One notable approach is bringing specific attention to climate risks. People are fully aware that the planet is warming up and that weather patterns are getting harsher every day, but previous attempts to warn about climate change usually entail scientists or climate change experts talking at length about the issue and using environmental science jargon.

It doesn’t sound appealing nor as straightforward as the solutions actually are.

All of the complexity can be simplified into actions that any standard business can present. To begin, showing off carbon emissions overall can be a solid step. Beyond that, it can entail educating companies and the general public about the technical nature of climate topics, measuring carbon footprints, and collecting climate data. The point is to take some measure of agency in the apparently insurmountable context of climate change. No significant problem can ever be assessed unless we are transparent in our understanding of its scale and impact. So, a transparent audit of your carbon footprint and emissions is the first step. Much like therapy, we start with acknowledgement.

We can then move on to relate such data at the operational level to the business. Disclosing how local weather events literally affect the business can be important, and a good example is grocery stores explaining why certain produce received a price hike or are out of stock. This has a direct impact for the consumer that links with climate.

Building Trust Through Transparency

With any transition plan, it’s important to record progress, but also to tell people about it and provide clear examples of the changes involved. A transition plan should be easy to digest for both the company and anyone else who reads it.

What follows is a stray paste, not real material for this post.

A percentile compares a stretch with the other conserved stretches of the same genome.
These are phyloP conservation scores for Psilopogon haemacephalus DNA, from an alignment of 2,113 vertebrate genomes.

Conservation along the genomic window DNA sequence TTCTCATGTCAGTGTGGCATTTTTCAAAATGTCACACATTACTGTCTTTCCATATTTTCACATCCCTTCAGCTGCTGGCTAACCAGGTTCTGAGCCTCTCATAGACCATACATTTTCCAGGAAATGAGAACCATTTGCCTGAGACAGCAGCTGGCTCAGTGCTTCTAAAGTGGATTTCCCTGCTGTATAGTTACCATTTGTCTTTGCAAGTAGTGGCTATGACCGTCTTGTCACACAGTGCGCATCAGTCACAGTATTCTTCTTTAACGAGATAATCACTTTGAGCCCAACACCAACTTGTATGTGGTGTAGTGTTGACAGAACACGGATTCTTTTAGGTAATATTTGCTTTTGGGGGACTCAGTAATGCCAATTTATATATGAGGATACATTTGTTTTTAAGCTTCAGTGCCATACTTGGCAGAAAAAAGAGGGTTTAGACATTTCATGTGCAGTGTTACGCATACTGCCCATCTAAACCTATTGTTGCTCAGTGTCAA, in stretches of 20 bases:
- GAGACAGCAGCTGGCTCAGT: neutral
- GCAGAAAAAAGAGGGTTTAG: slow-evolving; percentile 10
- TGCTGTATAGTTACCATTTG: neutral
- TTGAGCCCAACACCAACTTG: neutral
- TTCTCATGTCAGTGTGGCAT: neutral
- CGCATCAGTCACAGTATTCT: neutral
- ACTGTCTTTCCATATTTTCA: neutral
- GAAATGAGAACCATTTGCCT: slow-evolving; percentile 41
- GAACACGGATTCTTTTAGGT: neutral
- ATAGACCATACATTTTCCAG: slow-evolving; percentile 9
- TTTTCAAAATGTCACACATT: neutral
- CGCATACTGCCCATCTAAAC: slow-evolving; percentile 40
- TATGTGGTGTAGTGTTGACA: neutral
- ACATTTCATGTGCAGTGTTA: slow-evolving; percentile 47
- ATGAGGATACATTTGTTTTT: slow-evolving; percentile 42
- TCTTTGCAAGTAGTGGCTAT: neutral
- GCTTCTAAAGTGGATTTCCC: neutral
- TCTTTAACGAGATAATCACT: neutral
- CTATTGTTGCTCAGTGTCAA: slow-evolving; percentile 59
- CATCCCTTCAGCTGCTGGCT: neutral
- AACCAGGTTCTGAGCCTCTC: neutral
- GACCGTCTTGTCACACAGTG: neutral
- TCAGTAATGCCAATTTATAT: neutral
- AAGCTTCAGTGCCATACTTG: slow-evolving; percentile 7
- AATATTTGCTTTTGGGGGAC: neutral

All of this is becoming easier to do thanks in part to data management practices and reporting technology solutions. These two tools help reduce risk and save a business time from having to collect data and fix any possible errors.

This also plays a role in crafting ESG messaging. Transparency is a core element of it, but some things to consider are:

  • How the business will meet the demands of people through disclosure and reporting.

  • Accessing disclosure examples from other businesses and piecing together what you can learn from those examples.

  • Staying current with climate news amongst your peers and the broader industry.

  • Consistently reflecting to better understand strengths, and opportunities to adapt.

Climate change and its current and future effects on business are quickly becoming the cornerstone of pragmatic thinking for companies today, and a transition plan to go to net zero sits at the heart of this. 

The overarching theme can be summarised into clear messaging with reasonable targets based on what other businesses are doing and the industry’s efforts as a whole. With careful planning and effort, we may be able to hit net zero for many companies sooner than later. That must all start with ‘credible action’, however, and ‘credible’ means working out what is relevant for your particular business circumstances. Our Company ESG Profiles help you keep track of ESG Ratings and sustainability reports that outline how companies are making credible progress in the transition to net zero.